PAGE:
2Q 2013 Spot Recap: Total, -7.2%; Core, +2.2%

That core increase was driven by auto spending, which was up 7% compared to the second quarter of 2012. Other high-growth categories in the quarter: telecommunications (+34.1%), non-alcoholic beverages (+26.5%) and home products (+14.3%).

Core spot TV revenue in the second quarter was up 2.2% over last year, driven largely by healthy gains in auto spending, non-alcoholic beverages, home products and telecommunications, according to Matrix Solutions.

Core revenue excludes political advertising, which drops off precipitously in odd-numbered years because of relatively scant political campaigning. Total revenue, which includes political, declined 7.2% in the quarter.

Compared to the second quarter of 2011, core in the second core of this year was up 8.6% and total was up 7.9%.

“The spot business still looks like it is going in the right direction,” says Matrix President D.J. Cavanaugh. As the rush to buy TV stations underscores, he says, “people still believe in spot television.”

Matrix is a Pittsburgh-based supplier of customer relations and sales management software. Its quarterly local TV sales report, exclusive to TVNewsCheck, is based on sales data from more than 400 client TV stations. It includes revenue from station-specific websites and digital subchannels.

“Auto seems to be bouncing back very strong, which should continue through the rest of the year and give some stability going into next year,” Cavanaugh says, noting that it accounted for 26% of the revenue in the quarter.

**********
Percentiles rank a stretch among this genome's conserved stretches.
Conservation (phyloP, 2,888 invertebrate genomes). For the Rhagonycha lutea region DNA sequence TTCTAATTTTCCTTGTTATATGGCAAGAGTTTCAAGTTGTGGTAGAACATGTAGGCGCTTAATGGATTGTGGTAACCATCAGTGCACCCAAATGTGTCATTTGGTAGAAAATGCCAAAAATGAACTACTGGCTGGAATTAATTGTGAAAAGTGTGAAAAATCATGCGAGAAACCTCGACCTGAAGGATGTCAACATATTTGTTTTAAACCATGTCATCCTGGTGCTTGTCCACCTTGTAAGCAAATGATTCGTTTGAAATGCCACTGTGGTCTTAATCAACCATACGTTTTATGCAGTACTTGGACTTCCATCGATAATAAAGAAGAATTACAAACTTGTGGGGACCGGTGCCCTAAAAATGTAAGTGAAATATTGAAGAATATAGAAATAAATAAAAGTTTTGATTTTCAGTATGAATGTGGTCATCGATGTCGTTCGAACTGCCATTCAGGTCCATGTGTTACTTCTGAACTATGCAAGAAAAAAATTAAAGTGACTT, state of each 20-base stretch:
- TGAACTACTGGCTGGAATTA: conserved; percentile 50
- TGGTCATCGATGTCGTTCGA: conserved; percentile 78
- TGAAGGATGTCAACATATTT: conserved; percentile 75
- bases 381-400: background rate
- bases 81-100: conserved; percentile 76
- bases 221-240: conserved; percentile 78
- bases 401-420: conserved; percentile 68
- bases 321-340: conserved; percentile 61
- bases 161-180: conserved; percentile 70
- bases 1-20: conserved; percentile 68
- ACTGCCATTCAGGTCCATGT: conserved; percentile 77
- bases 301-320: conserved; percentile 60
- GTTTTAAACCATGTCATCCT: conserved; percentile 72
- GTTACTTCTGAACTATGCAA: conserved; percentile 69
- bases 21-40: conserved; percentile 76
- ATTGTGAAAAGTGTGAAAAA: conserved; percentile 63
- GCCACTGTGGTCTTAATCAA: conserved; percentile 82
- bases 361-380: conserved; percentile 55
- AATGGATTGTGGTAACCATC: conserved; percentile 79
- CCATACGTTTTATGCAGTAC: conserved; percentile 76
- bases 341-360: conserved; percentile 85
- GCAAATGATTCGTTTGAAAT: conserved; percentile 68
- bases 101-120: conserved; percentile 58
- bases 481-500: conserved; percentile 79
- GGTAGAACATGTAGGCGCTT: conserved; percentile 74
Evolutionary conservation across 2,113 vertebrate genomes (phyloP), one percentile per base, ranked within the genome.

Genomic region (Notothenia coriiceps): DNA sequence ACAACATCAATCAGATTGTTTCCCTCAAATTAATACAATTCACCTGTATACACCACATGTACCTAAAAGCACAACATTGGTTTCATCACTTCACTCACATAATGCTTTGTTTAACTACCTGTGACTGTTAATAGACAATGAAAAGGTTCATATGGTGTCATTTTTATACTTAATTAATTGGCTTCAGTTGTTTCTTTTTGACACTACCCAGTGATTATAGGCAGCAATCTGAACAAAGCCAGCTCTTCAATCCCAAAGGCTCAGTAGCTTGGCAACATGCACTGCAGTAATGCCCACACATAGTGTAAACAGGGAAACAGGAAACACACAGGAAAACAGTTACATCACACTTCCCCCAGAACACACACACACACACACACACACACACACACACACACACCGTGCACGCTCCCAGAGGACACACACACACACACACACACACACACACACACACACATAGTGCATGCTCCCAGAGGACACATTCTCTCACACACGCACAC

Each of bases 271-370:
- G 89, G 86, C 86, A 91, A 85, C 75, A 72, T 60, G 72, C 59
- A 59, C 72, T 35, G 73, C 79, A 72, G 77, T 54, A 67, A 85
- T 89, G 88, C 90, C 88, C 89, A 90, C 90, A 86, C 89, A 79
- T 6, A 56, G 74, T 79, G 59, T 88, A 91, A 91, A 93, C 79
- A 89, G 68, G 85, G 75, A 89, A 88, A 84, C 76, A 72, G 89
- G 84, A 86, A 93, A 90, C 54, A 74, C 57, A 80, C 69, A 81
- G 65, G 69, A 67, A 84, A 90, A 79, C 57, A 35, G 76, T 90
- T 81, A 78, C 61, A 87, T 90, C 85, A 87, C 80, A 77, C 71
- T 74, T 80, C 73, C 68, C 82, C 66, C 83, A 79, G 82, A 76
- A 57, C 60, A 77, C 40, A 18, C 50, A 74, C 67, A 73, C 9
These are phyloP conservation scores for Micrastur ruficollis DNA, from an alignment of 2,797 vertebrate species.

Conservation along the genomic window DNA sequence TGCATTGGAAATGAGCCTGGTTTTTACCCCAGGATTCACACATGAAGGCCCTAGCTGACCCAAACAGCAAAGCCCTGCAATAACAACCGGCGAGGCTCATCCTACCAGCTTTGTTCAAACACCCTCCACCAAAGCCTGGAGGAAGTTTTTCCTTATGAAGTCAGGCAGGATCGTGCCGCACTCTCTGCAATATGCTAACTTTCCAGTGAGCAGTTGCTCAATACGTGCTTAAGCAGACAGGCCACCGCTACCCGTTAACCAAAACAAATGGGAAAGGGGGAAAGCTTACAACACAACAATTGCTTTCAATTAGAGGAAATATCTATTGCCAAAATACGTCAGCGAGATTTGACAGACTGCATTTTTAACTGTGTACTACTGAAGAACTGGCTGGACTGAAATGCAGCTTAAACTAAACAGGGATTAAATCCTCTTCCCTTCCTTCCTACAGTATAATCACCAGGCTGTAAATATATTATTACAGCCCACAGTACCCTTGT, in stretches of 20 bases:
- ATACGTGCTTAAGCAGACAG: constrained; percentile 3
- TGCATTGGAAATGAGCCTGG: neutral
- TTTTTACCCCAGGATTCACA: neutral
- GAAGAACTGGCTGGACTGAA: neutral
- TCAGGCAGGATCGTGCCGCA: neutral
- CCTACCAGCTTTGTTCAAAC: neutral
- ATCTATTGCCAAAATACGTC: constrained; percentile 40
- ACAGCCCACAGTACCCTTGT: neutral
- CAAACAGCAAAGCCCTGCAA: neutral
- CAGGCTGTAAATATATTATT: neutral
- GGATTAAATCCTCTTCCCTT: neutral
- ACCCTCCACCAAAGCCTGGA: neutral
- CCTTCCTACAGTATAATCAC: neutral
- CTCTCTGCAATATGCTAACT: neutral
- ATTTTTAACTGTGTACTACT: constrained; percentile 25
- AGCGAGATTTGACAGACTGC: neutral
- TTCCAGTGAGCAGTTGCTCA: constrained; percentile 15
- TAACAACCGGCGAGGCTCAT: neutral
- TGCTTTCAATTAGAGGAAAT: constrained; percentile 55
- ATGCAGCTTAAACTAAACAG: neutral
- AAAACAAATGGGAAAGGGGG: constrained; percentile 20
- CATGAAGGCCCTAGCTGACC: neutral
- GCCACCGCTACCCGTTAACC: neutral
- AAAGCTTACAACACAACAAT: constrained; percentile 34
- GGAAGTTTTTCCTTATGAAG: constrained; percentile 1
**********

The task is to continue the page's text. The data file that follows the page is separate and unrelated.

Cavanaugh is not alarmed by the drop off in Tier 1 (factory) auto spending (see chart below). “My gut tells me it is one of two things: My customers might be mis-categorizing what’s Tier 1 and Tier 2 (auto dealer associations), which is possible, or Tier 1 money might be going from factory to associations before it is being spent.”

The positive numbers in furniture and home products, up 6.1% and up 14.3%, respectively, are a reflection of post-recession rebound of the housing market, Cavanaugh says. “The growth is really coming from local stores, which I thought was even more encouraging.”

Another good story for broadcasters is telecommunications, which accounts for 5.3% of total spot receipts. The category was up 34.1% quarter-over-quarter, thanks in large measure to liberal spending by AT&T, says Cavanaugh. “It was up in most markets.”

Comcast and Time Warner were also heavy spenders, he says. “The only one that was down was Verizon.”

A sour note in the data is restaurants (comprising both casual and quick service), which ranks second in spot spending, accounting for 6.8% of the total. The category was down 3.5% in the quarter compared to 2012, down 9.2% compared to 2011.

Broadcast TV Sales, 2nd-Quarter Comparisons

 Category Group  2013 vs. 2012  2013 vs. 2011
 Alcoholic Beverages  -27.6%  -27.7%
 Auto Total  7.2%  38.7%
      Auto — Tier 1  -10.4%  16.5%
      Auto — Tier 2  12.4%  78.1%
      Auto — Tier 3  13.0%  23.8%
 Department Stores  -2.7%  -28.5%
 Education  -10.1%  -3.5%
 Financial, Insurance, Real Estate  -2.3%  8.5%
 Food  0.1%  -5.1%
 Furniture  6.1%  10.9%
 Govt. & Organizations  -8.0%  24.8%
 Health Care  -4.5%  -1.1%
 Home Stores & Products 14.3%  15.6%
 Legal Services  2.1%  3.8%
 Leisure & Entertainment  4.1%  4.0%
 Media  0.6%  -1.7%
 Non-Alcoholic Beverages  26.5%  -23.6%
 Political  -88.8%  -28.7%
 Products  -32.6%  -37.8%
 Restaurants — All  -3.5%  -9.2%
      Restaurants — Quick Serve  -2.7%  -9.7%
      Restaurants — Dining  -6.2%  -7.6%
 Retail  -5.7%  -9.4%
 Services  -3.0%  6.4%
 Supermarkets/Grocery  1.3%  9.8%
 Telecommunications  34.1%  11.5%
 Travel  -6.4%  9.7%
 GRAND TOTAL  -7.2%  7.9%
 SOURCE: Matrix Solutions    

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